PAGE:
Monday, January 28, 2013

Gridiron Solitaire #40: Content Versus Choices

With defensive gameplay shored up (it may be tweaked, but the concept is final), I started thinking last week about the one section of gameplay I was still dissatisfied with: the offseason.

For a quick review, the offseason gameplay basically involved one card being made available for each rating. Each card had a potential and a grade, and you could play three of these cards in an attempt to improve your team. Once you made your choices, there was a dice roll to determine whether the outcome was positive or negative.

There were a few wrinkles--you could pull in a draft pick from next year, or get better card grades by giving up two draft picks the following year--but that's basically how it worked. Here's a screenshot:

I really, really like the layout of that screen--it's colorful and sharp, and it's organized. And I really like the card descriptions and the idea of using positive/negative songs from the same band. To me, that's pretty entertaining (your mileage may vary).

Last week, though, while I was thinking about this portion of the game, it suddenly hit me what was wrong: I'd worked very hard on creating interesting content, but I hadn't worked very hard on creating interesting choices. So while I liked the card descriptions, I was using them to basically distract the player from the lack of interesting choices available to him.

That's all wrong. What I needed to do was create interesting choices for the player before thinking about content at all.

Once I realized what was wrong with the existing gameplay, an idea for something that I liked much more came very quickly, and it fixes one of the other things I really didn't like about the mini-game, which was the possibility of a negative outcome. Since the downside was as high as the upside, the player was almost completely dependent on the dice roll. That could be very frustrating/enraging/Hulk Smashing.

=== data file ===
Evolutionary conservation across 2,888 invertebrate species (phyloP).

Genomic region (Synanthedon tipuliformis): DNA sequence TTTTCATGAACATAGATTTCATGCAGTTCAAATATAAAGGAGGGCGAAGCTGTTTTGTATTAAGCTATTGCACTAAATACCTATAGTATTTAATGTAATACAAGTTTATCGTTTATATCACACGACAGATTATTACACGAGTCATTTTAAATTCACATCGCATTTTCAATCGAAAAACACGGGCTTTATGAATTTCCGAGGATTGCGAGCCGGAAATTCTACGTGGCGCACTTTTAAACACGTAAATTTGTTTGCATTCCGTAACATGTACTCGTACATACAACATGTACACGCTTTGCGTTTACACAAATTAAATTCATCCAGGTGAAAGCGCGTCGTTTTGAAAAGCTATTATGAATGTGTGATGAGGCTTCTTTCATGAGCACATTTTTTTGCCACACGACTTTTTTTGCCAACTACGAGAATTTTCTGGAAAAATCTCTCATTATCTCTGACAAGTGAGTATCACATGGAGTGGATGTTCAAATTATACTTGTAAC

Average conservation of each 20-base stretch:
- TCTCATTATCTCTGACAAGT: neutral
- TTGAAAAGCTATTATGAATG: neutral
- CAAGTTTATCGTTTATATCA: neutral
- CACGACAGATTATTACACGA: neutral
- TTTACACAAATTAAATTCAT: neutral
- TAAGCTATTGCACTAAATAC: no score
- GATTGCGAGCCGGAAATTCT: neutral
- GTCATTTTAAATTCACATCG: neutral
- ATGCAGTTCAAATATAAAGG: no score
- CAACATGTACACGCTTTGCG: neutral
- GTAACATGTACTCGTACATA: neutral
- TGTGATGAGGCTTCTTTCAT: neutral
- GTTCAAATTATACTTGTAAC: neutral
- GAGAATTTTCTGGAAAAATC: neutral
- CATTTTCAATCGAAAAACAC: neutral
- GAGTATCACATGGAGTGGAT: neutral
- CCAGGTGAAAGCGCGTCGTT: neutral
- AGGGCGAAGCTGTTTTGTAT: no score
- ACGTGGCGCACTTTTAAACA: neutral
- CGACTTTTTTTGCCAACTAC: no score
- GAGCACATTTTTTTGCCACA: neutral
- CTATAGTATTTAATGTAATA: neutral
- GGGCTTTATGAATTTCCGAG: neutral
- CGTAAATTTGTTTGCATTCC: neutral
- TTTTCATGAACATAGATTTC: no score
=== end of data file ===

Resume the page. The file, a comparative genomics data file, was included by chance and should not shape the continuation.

All right, so let's fix that.

I want the player to have more choices and more control over how he builds his team, but without the process being so complex that it becomes more difficult than the rest of the game--it still needs to be easy to understand.

Here's a basic framework that I like: each rating has 5-6 player cards available. The player has an offseason budget (in dollars or points) that he can use to buy as many of these cards as he can afford. The budget is determined by team wins the previous season, so the better the team, the smaller the budget (to simulate bad teams in the NFL getting higher draft choices).  The more expensive cards offer greater improvements, of course, and in most cases, the player will buy 2-4 cards each offseason, depending on his financial philosophy.

There's still a chance that the card will be a bust, but it will be a low chance (10% or less), and if it does bust, it just doesn't improve that particular rating. A card won't ever make the rating go down.

This setup offers two nice new features: one, if a player wants to do nothing but buy cards to improve his run offense, for example, he can do that. His only limit is his total budget. Also, he can carry over budget from year to year, so if there's one super-expensive card that he can't afford, he can actually wait until the next offseason.

Here's one other addition. Several of the beta testers wanted in-game achievements, but I don't like in-game achievements because they don't build toward anything. With a budget, though, I saw an opportunity to reward the users who play through their games instead of simming. So there will be "coins" awarded for certain in-game moments (50+ yard gain on offense, or a 0 gain on defense) that will add to the offseason budget. It's not going to be a huge amount--probably capped at 15% or so of the base offseason budget--but it's a reward for the player, and it adds an additional layer of strategy that didn't exist before.

There will be some sort of acknowledgement in-game that budget coins have been awarded, but I'm adding an option to turn off the notification, because I generally hate that crap while I'm playing a game.

All right, so that's what's happening. This is the last bit of gameplay that needs to be changed--at least, it is to me. I think everything else is solid and plays like football, and this is a substantial improvement in the offseason mini-game. So once this is in (1-2 weeks, I'm guessing), core gameplay is basically done. For good, this time.

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